Home 5 Ag Stories 7 Ag Stories You Need to Read Today, September 23

7 Ag Stories You Need to Read Today, September 23

EPA Abandons Key Farm Case in West Virginia

OLD FIELDS, W.Va. – The Environmental Protection Agency will not appeal a key federal ruling in favor of a West Virginia farmer.

The U.S. Court for the Northern District of West Virginia earlier ruled against EPA and in favor of farmer Lois Alt in October 2013. The court rejected EPA’s contention that the Clean Water Act regulates ordinary stormwater runoff from the farmyard at large livestock or poultry farms. The American Farm Bureau suggest the lower court’s ruling carries implications for tens of thousands of poultry and livestock farms nationwide.

An appellate court decision upholding that ruling would make it even harder for EPA to persist in imposing wide-scale federal permitting requirements on large animal farms. Farm Bureau President Bob Stallman stated “For most of us, standing firm doesn’t mean walking away just because you are afraid you won’t like the outcome. EPA might call that smart and strategic, but I call it cynical and cowardly.” The American Farm Bureau also charges that EPA touted their plan online through a blog.

EPA’s blog explained the agency simply decided “to stop spending resources on litigation regarding the farm in question,” stating that the agency “[stands] firm on this commitment to protect public health and the environment.” The withdrawal, it wrote, “does not change either the law across the country or EPA’s commitment to protecting water quality.”

General Mills Shareholders Urged to Vote Against No GMO Proposal

MINNEAPOLIS – Shareholders of General Mills are set to vote today on a company proposal to remove genetically modified organisms from its products.

The National Center for Public Policy Research is urging the investors to vote the proposal down during the annual shareholders meeting in Minneapolis, Minnesota. The Center’s Justin Danhof stated “The science is settled – GMOs are safe.” He said a no vote would send a strong message to “self-appointed food police.” Numerous independent and well-regarded scientific organizations and studies have categorically proven that GMOs are safe, notably in this recent study.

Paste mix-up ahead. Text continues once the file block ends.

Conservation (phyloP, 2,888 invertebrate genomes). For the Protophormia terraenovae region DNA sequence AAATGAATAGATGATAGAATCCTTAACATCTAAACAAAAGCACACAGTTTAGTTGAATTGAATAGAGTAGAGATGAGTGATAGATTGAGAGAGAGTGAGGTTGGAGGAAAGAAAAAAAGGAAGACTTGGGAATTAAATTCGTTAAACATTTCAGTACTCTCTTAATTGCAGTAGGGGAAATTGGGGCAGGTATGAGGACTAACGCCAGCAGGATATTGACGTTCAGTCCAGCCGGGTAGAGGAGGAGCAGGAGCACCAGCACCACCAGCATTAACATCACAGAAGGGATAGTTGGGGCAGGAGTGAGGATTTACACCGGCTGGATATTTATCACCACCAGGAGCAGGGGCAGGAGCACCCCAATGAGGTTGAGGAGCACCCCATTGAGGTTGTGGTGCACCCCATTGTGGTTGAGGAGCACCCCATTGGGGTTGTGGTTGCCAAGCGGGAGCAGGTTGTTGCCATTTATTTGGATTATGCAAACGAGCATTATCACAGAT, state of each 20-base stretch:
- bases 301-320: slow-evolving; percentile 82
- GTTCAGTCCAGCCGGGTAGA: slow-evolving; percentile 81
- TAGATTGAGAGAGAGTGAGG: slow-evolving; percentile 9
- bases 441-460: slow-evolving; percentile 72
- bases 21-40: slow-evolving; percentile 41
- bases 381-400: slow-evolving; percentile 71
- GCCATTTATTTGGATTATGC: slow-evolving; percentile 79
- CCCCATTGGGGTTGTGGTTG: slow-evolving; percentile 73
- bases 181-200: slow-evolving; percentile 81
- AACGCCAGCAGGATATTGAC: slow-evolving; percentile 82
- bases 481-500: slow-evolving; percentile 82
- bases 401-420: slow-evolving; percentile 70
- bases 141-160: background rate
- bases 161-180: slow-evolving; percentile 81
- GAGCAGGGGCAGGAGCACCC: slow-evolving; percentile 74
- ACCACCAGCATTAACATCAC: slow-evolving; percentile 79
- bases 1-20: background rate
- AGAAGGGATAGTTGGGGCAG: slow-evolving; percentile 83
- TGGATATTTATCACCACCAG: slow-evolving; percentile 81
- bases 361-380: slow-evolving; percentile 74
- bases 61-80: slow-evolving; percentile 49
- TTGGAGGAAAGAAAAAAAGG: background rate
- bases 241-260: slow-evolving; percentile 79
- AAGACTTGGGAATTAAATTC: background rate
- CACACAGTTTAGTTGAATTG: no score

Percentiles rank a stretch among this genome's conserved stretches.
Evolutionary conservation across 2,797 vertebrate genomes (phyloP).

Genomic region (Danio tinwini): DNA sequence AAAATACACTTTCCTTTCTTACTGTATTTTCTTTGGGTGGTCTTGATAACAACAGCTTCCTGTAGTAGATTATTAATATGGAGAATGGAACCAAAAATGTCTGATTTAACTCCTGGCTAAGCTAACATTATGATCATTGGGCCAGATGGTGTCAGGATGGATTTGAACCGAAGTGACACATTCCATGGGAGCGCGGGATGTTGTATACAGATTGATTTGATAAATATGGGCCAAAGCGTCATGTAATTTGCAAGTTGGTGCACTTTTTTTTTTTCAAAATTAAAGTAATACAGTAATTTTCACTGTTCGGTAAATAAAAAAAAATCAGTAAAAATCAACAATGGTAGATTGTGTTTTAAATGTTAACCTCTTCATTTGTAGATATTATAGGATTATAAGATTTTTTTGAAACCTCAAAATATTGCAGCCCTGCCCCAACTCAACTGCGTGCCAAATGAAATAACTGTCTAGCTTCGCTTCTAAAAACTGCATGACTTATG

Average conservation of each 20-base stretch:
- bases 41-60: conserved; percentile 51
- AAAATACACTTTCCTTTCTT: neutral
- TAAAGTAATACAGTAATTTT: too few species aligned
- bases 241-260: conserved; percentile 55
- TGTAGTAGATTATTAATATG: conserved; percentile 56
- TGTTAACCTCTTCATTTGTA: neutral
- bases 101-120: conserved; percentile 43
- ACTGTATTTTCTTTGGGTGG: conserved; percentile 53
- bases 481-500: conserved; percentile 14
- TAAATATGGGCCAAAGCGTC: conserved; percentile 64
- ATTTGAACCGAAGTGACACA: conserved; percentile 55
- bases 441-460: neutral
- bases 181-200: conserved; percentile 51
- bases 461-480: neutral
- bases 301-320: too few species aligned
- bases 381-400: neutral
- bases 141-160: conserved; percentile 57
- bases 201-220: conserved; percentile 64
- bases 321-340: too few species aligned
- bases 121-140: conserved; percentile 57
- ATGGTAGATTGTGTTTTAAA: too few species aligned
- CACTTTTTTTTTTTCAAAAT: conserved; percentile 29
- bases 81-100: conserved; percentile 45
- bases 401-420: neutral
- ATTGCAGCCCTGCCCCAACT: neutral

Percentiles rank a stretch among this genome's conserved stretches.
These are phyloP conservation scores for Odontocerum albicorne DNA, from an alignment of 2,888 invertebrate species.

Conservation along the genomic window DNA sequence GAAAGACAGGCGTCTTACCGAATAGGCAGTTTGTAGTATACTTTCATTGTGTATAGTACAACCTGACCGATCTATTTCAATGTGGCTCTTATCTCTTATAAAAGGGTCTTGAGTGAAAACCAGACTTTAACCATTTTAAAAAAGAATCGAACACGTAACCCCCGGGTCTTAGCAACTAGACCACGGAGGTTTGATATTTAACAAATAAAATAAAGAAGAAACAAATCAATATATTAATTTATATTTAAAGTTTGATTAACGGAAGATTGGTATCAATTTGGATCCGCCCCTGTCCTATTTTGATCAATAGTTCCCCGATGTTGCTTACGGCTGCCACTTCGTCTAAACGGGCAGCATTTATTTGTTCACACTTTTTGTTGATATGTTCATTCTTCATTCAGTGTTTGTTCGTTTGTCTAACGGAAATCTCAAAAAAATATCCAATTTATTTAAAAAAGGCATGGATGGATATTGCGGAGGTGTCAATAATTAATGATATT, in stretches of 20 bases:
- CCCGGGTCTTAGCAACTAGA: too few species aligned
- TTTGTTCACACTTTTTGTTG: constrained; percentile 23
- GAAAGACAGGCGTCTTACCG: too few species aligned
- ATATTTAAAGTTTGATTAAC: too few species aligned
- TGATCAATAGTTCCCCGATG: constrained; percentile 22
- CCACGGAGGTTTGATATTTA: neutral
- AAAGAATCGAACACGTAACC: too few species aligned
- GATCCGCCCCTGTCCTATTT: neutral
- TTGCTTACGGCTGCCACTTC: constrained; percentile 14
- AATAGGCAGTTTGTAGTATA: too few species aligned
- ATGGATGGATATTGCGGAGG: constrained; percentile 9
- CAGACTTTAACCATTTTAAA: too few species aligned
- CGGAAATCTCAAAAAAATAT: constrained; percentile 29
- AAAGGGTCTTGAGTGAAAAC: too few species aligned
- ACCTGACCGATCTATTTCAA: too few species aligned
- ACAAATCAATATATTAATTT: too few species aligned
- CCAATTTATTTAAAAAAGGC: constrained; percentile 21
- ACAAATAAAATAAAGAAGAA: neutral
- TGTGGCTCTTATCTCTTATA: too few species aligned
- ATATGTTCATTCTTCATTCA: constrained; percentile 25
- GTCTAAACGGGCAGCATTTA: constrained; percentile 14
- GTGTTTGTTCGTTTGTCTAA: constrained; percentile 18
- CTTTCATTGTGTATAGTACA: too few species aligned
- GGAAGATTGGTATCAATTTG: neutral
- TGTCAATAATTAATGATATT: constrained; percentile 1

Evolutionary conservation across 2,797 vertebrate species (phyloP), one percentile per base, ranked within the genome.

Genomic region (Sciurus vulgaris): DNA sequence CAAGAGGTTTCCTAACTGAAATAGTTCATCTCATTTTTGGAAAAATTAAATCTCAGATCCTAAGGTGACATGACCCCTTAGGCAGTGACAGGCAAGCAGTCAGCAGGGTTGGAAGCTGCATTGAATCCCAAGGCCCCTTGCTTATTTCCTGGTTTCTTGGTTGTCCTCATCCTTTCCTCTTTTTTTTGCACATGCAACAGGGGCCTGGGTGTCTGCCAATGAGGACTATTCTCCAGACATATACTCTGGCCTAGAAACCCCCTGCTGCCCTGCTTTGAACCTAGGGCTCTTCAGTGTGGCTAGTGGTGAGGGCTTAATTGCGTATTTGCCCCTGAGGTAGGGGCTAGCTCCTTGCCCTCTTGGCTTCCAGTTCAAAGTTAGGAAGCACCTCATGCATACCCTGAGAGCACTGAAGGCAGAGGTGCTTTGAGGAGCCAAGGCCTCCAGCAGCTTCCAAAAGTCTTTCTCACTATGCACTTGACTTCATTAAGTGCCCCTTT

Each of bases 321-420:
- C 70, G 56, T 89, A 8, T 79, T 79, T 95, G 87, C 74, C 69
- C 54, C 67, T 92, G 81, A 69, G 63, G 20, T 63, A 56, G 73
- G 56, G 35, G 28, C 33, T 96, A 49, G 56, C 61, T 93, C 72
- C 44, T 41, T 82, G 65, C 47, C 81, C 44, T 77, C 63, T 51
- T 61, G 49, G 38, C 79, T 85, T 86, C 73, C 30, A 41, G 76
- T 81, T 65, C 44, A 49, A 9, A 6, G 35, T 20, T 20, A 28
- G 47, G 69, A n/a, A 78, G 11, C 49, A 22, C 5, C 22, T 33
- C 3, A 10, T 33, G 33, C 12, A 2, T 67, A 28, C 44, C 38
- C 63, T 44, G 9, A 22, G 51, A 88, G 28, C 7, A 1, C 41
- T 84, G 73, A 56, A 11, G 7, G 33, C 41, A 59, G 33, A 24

If approved, the proposal would require the company to remove GM ingredients from all the products it manufactures or sells. The National Center for Public Policy Research says the proponent deceptively claims this removal is necessary because they “believe genetic engineering involves risk to the environment, food security, and public health.”

The meeting marks the third occasion in 2014 that the National Center has urged corporate shareholders to reject an anti-GMO proposal. In both prior meetings, the shareholders sided with the National Center and against anti-GMO proponents.

WHO Monitoring New Threat to Animal Health and the Poultry Industry

ROME – A new strain of bird flu is being closely monitored by the World Health Organization and other groups on animal health as it is being considered a new threat to animal health and the poultry industry.

The H5N6 strain of avian influenza first reported in China in April is of particular concern because it has been detected in several far-reaching areas of Southeast Asia and it can kill poultry within 72 hours. Current evidence suggests that H5N6 poses a limited threat to humans, although one human case of infection was seen soon after the virus was discovered in China and that person later died.

The agencies are asking all countries in Asia to continue to monitor the potential spread of the virus among chickens and geese and to report any outbreaks, especially in the wake of the 2014 outbreak of H5N1 and H7N9.

U.S. and Japanese Trade Officials to Meet this Week

WASHINGTON – Top U.S. trade officials are expected to meet with Japanese trade officials this week in Washington, according to a report from The Hill.

The two groups are expected to continue dialogue on issues in the proposed Trans-Pacific Partnership trade deal. U.S. Trade Representative Michael Froman said last week “we’re now at a critical juncture in this negotiation.” He made those remarks at a Trans-Pacific Partnership event, further stating “we are working hard with Japan to achieve our shared objectives.” Talks on agriculture trade barriers have been ongoing for months.